The style is eclectic historicist. We find Neo-Romanesque elements (engaged columns, built into the wall with which they form a common body, bigeminated windows), Neo-Gothic (rosettes with floral motifs, the pointed portal at the entrance), Neo-Renaissance (cupola, columns), Secession style (arched volumes, stained-glass windows with geometric or floral motifs), and Moorish elements (crenellated cornices, arabesques, polychrome decoration, laboriously crafted hardware). Around the central cupola are four smaller domes, on polygonal towers with decorative profiles and surrounded by balustrades. On the polychrome façade, the plaster alternates with the apparent red-yellow brick (Klinkersteine). Above the main entrance, on the triangular pediment, are the tablets of the law with the Ten Commandments. Access to the temple is through three monumental gates, with superbly crafted ironwork, separated by columns and ending in semicircular arches. On the two sides, through a smaller gate, one can access the stairs to the first floor, where the benches for women are placed.
The light penetrates through the eight rosettes with coloured stained-glass on the central dome, raised on an octagonal tambour, made of a painted wooden structure, where the blue colour suggests the brightness of the heavenly vault. The ark (the closet in which the Torah scrolls are kept) on the eastern wall is framed by colonnades, cornices, turrets, and ends with a miniature, lacy dome with gilded ornaments, behind which the pipework of the organ can be seen. Here the choir sang, which entered from the courtyard, on the side of the building. Although the architectural elements are borrowed from various styles and eras, they merge into a unitary whole with a Byzantine aspect.
The inauguration celebration was set on September 3, 1899, Monday evening, one day before the eve of Rosh Hashanah (Jewish New Year), precisely as it had been done in 1865 at the inauguration of the Synagogue in Cetate and in 1895 at that of the Synagogue in Iosefin. Among others, Dr Jakab Singer, the successor of Rabbi Bertalan Kohlbach, and Mayor Carol (Károly) Telbisz, who led the City Hall of Timişoara for almost three decades, gave speeches.
Two rabbis officiated in this synagogue, Rabbi Dr Jakab Singer and, from 1941, Rabbi Dr Ernest Neumann. At first, status quo ante, the community joined the Union of Neolog Communities from Transylvania and Banat in 1920. Prominent cantors of a high artistic level brightened the religious service - Jakab Friedmann, Jenö Weisz, Otto Feller, Geza Klein, Ernest Kohn, Hugo Fischer and others -, accompanied on organ by Andor Friedmann, later by renowned pianist Leo Freund, and, in the last period when the synagogue was still functioning, by Gloria Petriți. The choir “Hazamir” was conducted by the talented Samuel Fischer.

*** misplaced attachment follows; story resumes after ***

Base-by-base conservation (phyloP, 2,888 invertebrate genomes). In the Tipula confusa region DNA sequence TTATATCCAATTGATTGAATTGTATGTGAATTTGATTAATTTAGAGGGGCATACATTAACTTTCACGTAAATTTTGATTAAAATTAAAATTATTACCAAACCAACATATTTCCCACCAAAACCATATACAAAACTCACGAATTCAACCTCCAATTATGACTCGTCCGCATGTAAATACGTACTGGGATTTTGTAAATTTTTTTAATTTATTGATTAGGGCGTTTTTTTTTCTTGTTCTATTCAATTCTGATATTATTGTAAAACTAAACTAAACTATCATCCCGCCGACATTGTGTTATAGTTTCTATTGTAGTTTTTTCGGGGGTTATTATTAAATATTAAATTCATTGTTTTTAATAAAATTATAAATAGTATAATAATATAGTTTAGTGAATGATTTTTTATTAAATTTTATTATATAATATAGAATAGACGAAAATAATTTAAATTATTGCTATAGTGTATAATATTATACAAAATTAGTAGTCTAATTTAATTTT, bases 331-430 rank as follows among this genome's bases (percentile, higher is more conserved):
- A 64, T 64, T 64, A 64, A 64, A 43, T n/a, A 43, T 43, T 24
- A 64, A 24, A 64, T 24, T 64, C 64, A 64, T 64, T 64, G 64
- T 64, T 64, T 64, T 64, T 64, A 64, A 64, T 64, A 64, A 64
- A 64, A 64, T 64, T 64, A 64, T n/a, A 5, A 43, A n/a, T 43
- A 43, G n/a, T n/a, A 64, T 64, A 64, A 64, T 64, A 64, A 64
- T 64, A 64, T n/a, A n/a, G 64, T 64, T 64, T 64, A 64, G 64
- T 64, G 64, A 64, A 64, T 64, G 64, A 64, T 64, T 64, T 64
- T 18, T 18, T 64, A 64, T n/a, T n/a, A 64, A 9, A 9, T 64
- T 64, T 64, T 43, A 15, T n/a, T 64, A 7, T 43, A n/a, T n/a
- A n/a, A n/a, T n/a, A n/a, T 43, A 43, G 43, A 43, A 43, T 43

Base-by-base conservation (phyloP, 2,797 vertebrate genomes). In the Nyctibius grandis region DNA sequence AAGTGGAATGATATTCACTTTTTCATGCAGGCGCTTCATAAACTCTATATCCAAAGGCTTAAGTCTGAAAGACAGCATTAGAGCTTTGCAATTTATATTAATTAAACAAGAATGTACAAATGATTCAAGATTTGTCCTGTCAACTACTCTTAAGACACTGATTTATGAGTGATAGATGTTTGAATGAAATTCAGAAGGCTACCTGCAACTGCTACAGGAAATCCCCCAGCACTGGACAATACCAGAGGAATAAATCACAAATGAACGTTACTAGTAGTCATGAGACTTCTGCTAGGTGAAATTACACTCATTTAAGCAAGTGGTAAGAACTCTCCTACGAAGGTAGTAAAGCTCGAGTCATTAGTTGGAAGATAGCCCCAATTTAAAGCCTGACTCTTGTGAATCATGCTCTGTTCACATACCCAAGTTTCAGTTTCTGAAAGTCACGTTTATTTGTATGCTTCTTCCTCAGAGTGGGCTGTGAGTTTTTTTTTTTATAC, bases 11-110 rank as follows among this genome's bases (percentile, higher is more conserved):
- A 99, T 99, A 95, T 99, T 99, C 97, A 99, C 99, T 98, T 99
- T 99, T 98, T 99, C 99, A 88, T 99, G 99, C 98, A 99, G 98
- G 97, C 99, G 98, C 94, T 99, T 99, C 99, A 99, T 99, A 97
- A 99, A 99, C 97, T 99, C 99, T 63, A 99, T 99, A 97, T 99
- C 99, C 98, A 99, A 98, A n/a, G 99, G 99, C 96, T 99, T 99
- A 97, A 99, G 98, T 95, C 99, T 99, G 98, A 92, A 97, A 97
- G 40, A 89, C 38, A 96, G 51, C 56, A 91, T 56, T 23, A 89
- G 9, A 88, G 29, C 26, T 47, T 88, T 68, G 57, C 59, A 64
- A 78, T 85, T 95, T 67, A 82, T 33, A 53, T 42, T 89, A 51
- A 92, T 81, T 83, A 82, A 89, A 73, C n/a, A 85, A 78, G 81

Currently, the synagogue arouses both admiration and great concern due to its advanced state of decay. The synagogue was closed in 1986, and divine service was held in the neighbouring prayer house (the former community assembly hall). The damage continued; the roof was no longer watertight, and a floor collapsed. The temple was vandalized several times, and everything that could be dismantled - chandeliers, wrought iron ornaments - was stolen. In 2006, in a generous gesture of solidarity, the Metropolis of Banat financed the repair and insulation work on the roof.
In 2009, due to a lack of funds for restoration, the Community ceded the synagogue for a period of 35 years to the National Theatre in Timișoara, on the condition that it be renovated in the first seven years. Unfortunately, the theatre did not manage to collect the necessary funds. Currently, the synagogue is again under the administration of the Jewish Community, which is looking for solutions for the restoration of the monument. A perfect architectural work, a synagogue built to last hundreds of years is in danger of becoming a ruin.